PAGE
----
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Europe

European Press Review: Uncertain Times Beget Empty Car Showrooms

The troubles besetting German car maker VW and the return to Britain of five Guantanamo detainees filled European editorial pages on Wednesday.


The German business daily Handelsblatt carried a front page picture of VW's worried chairman Bernd Pischetsrieder on Wednesday. VW had just announced that it expected "lousy" profits in the first quarter of this year and it intended to save €4 billion by 2005. Five thousand jobs will be shed, half of them in Germany. Handelsblatt ascribed VW's troubles to its over-emphasis on the luxury end of the market, its plethora of different brands and to the technology in its cars which was making them too expensive from many potential customers. The paper said Pischetsrieder was preparing for a worst-case scenario of falling demand, fiercer competition and prolonged weakness of the dollar. He was not resting his hopes on an economic upswing in Europe and the United States.

The Financial Times said that weak demand and a strong euro are problems faced not only by VW. The paper suggested that cyclical gearing to a German recovery may yet work in the company's favor.

Germany's Die Welt didn't look that far ahead. It said mass production manufacturers such VW, Ford or Opel suffered the most when consumer confidence dips. Whereas BMW and Mercedes customers could afford to ignore a sluggish economy, the majority of the population were worried about losing their jobs. When times are uncertain, you head for a bank, not for a car showroom, the paper commented.

Europe's papers continued mulling over Iraq's interim constitution. Der Standard from Austria noted that the paper left numerous questions unanswered such as how a legal legislature or executive should be created in the first place. The document states that the temporary constitution can't be changed without a three-quarters majority in a parliament, which as yet does not exist. This, Der Standard wrote, was democracy and Islam trying to square the circle.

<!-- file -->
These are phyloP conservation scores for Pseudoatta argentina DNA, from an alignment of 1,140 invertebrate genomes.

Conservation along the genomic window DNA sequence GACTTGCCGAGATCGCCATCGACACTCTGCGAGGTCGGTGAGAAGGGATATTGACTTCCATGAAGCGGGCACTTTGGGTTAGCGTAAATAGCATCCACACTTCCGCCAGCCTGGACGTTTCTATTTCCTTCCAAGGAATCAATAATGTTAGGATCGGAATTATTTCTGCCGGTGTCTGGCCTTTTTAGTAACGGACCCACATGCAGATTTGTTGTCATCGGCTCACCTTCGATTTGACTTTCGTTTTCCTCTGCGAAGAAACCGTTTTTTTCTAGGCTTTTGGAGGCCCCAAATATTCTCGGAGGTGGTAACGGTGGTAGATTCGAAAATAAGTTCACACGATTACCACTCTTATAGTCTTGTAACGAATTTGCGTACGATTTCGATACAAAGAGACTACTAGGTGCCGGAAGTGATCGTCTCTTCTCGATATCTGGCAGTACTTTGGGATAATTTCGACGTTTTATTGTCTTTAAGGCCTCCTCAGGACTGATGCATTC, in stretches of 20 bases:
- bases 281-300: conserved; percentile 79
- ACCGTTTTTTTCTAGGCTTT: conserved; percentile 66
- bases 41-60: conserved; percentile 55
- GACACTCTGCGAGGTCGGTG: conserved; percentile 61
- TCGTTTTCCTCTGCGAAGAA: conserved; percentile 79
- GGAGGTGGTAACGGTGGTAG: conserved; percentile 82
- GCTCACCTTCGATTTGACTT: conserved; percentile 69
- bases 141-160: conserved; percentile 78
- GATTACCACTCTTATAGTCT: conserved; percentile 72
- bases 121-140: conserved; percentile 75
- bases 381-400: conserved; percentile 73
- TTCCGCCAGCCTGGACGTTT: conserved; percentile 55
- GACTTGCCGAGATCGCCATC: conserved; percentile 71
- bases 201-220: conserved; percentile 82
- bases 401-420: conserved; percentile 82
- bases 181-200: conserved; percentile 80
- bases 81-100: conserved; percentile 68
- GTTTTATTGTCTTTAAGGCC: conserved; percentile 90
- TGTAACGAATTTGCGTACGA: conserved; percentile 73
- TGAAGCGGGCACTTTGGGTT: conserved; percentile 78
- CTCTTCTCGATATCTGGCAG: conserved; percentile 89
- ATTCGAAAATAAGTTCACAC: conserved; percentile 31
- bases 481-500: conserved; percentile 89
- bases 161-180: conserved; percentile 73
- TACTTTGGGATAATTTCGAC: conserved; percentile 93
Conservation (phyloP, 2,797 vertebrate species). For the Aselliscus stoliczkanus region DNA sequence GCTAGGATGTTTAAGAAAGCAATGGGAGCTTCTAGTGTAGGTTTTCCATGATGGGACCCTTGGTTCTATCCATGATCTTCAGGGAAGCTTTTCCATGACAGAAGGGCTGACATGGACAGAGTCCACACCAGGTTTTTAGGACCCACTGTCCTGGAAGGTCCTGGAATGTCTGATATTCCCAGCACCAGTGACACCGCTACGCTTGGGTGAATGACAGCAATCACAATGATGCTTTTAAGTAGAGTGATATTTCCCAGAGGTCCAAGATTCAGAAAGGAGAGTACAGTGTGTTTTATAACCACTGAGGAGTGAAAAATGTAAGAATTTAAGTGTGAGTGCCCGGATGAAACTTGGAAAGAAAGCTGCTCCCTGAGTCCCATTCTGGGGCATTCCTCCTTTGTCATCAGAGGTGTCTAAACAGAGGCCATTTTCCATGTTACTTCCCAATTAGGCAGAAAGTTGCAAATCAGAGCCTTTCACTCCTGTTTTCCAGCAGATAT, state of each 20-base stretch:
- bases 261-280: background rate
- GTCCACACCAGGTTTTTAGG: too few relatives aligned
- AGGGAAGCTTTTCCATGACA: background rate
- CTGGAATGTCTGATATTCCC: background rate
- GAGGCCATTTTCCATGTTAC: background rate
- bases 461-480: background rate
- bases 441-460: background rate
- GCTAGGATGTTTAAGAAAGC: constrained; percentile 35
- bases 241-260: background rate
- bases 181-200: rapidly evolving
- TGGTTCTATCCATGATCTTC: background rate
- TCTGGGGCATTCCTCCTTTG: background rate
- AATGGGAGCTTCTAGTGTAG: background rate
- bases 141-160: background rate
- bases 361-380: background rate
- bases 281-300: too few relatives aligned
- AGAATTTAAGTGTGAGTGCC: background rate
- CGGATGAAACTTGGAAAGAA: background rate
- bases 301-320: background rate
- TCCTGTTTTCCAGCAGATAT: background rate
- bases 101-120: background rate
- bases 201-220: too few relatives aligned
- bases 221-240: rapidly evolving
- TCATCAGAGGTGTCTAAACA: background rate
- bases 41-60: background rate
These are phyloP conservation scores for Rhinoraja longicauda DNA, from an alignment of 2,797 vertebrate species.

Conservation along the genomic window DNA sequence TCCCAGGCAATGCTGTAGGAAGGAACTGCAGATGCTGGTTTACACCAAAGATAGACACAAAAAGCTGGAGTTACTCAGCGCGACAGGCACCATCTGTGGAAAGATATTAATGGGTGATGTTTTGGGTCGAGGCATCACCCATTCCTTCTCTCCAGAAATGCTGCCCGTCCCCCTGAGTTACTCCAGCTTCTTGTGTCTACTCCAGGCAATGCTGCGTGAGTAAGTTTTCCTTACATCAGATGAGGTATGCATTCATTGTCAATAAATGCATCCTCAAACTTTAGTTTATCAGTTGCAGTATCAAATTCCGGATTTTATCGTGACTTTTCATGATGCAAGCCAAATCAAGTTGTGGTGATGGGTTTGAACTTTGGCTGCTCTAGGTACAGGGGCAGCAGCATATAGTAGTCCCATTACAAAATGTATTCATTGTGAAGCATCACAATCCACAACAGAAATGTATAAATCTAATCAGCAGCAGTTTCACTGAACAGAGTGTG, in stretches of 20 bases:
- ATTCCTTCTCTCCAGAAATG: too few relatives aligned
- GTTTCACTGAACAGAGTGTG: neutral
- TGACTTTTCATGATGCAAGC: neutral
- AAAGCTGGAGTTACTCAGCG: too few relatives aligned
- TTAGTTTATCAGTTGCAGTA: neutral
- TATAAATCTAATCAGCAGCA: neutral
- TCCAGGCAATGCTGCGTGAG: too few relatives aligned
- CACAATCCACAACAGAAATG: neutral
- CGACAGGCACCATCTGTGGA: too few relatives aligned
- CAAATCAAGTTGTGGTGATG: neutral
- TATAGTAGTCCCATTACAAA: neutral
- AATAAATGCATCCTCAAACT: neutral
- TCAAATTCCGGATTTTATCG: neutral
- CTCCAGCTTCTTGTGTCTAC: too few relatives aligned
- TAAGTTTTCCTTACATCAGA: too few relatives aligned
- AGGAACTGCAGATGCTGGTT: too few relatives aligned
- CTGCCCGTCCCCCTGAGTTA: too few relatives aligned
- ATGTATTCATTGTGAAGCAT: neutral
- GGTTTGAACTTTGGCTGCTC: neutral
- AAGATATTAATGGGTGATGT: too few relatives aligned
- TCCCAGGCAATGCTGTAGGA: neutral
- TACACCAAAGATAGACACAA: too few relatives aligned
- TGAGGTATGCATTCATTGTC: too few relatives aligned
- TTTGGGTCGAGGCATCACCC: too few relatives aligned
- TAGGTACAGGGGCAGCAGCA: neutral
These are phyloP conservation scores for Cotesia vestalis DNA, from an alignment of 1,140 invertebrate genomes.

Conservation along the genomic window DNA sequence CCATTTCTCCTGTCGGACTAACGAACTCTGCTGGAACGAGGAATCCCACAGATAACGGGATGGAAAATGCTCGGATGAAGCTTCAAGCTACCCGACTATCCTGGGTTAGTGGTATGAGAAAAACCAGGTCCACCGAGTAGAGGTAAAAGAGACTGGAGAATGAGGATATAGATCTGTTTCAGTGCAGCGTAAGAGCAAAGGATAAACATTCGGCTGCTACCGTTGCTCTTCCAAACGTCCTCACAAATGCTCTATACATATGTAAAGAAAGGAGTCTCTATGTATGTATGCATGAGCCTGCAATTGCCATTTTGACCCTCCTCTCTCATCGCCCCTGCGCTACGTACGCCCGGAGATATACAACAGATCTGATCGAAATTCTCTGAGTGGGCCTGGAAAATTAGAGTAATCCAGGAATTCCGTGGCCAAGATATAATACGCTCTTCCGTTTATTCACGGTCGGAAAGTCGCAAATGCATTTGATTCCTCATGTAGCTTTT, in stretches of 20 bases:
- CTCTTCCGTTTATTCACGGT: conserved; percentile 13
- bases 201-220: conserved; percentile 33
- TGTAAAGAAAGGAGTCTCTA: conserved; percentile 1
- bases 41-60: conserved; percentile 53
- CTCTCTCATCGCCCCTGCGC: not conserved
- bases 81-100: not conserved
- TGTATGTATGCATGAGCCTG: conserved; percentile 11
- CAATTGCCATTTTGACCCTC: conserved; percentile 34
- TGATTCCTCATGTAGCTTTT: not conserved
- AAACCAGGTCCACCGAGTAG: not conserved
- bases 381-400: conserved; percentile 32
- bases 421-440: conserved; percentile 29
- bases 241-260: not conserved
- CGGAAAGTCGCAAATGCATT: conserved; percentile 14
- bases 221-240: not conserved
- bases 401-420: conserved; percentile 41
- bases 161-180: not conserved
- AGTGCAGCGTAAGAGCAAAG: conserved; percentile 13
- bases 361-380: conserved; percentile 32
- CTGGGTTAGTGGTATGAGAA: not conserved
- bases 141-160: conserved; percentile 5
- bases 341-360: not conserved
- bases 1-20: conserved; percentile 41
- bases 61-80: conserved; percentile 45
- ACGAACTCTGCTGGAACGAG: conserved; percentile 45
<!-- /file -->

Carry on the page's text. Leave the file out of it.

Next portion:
Another Austrian paper, Die Presse, said the Bush administration could now claim that politics in Baghdad was no longer driven just by bombs and rifles, but by fountain pens. Die Presse wrote that this was a step in the right direction since all the influential groups in Iraq had been persuaded to agree on an important political document for the first time.

Four of the five Britons released from Guantanamo Bay were arrested by anti-terrorism police within minutes of their arrival in Britain on Tuesday night. In an editorial, The Guardian focused on the four who were still being detained in Guantanamo Bay and their proposed trial in the United States by a military commission. The paper noted that British Home Secretary David Blunkett said the evidence the acquired against the four would be best used in the United States. He should have added, the Guardian scoffed, that the evidence would have been inadmissible in a UK court due to the process under which it was extracted. Blunkett, the paper added, should also have been more blunt about the unsuitability of military commissions.

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